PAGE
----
Amazon has dropped the price of the Kindle 2 to $299, a $60 drop that may stoke demand. But Amazon's move has more to do with scale than any competitive threat.
Let's face it: A $299 Kindle 2 still isn't cheap, but it is quite notable that it's the same as a 16 GB iPod touch, which is in the running to be my next Kindle. Is Amazon dropping the price to fend off Apple? Nope.
Amazon appears to be the beneficiary of Prime View International's acquisition of E-Ink. The deal, announced last month, aligns Kindle's assembler---Prime View---with the maker of the device's screens (E-Ink). Put them together and it only makes sense that Amazon get a better price.
Goldman Sachs analyst James Mitchell writes:
Amazon has cut the price of its Kindle digital reader from $359 to $299, after a prior cut from $399 to $359 in May 2008. The prior cut was clearly not due to lack of demand, and we assume that this cut similarly flows from supplier scale in manufacturing key components, such as the E Ink screen; we estimate Amazon has sold around 1.5 million Kindles to date. Amazon’s Kindle assembler, Prime View International, acquired the manufacturer of Kindle electrophoretic screens, E Ink Corporation, for $215 million in June 2009, which may have aligned Amazon’s and Prime View’s interests in favor of price cuts to drive volume.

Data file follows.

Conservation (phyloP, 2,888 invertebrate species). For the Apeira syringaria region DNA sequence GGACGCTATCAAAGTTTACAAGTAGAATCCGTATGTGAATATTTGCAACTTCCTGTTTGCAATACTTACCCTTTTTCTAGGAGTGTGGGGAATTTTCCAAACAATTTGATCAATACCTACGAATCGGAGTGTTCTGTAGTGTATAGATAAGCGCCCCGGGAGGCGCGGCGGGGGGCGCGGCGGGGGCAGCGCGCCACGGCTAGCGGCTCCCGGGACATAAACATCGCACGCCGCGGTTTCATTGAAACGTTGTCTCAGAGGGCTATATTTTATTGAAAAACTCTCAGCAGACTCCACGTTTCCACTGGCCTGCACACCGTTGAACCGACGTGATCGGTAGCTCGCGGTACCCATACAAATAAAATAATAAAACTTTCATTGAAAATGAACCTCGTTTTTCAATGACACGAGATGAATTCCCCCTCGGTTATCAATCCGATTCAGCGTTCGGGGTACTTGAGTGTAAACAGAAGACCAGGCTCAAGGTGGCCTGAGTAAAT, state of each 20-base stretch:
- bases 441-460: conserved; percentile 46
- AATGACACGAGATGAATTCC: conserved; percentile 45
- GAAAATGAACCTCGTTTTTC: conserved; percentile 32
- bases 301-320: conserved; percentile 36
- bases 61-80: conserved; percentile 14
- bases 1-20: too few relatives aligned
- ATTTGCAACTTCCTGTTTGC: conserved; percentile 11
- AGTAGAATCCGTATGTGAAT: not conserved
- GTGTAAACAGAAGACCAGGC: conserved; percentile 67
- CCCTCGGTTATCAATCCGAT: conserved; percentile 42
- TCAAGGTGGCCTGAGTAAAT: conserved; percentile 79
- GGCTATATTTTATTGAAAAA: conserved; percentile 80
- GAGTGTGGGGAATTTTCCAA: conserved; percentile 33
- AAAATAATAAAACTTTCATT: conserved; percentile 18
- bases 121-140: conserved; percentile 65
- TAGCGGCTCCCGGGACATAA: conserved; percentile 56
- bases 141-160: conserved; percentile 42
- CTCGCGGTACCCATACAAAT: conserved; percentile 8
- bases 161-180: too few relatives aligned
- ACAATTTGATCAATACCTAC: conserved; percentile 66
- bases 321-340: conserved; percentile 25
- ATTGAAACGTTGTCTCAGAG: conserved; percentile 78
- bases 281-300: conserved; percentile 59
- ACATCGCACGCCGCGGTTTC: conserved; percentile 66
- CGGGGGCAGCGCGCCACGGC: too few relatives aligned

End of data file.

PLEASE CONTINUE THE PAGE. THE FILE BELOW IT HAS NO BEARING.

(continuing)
As Andrew Nusca notes Amazon's price tag for the Kindle 2 is still to high, but breaking the $300 mark should drive a few more purchases. Nevertheless, the Kindle is one expensive razor considering that Amazon's real business is selling the blades (the e-books).
Mitchell expects that the Kindle price cuts will boost sales and be neutral to positive to Amazon revenue.
Think Equity analyst Edward Weller is much more enthusiastic. He says:
Benefiting from cost-savings of high-volume sales (according to management), Amazon has cut the price of the Kindle from $359 to $299…. However many have been sold so far, it seems pretty likely that with this lower price, Amazon will sell lots more Kindles… and lots more “books,” lots more subscriptions… and lots more of everything else, too.
It’s surprising that the price cut comes so soon on the heels of the February “upgrade,” “Kindle 2” (now, “Kindle”), especially since the Kindle DX (a 2X larger screen, additional features) sold out at $489 within days of its early-June introduction. (The DX is still $489… and “expected to ship in 3 to 5 weeks” … and both are still US only.) We’re confident in dismissing speculation that the price cut is in reaction to a broad slowdown (certainty will come with the 2Q09 report, scheduled for July 23), but we cannot assert that there was no consideration of “competing” devices.
It might be a stretch to conclude that Amazon will sell "lots more Kindles" over a $60 price drop, but at least the price of the e-reader is headed in the right direction.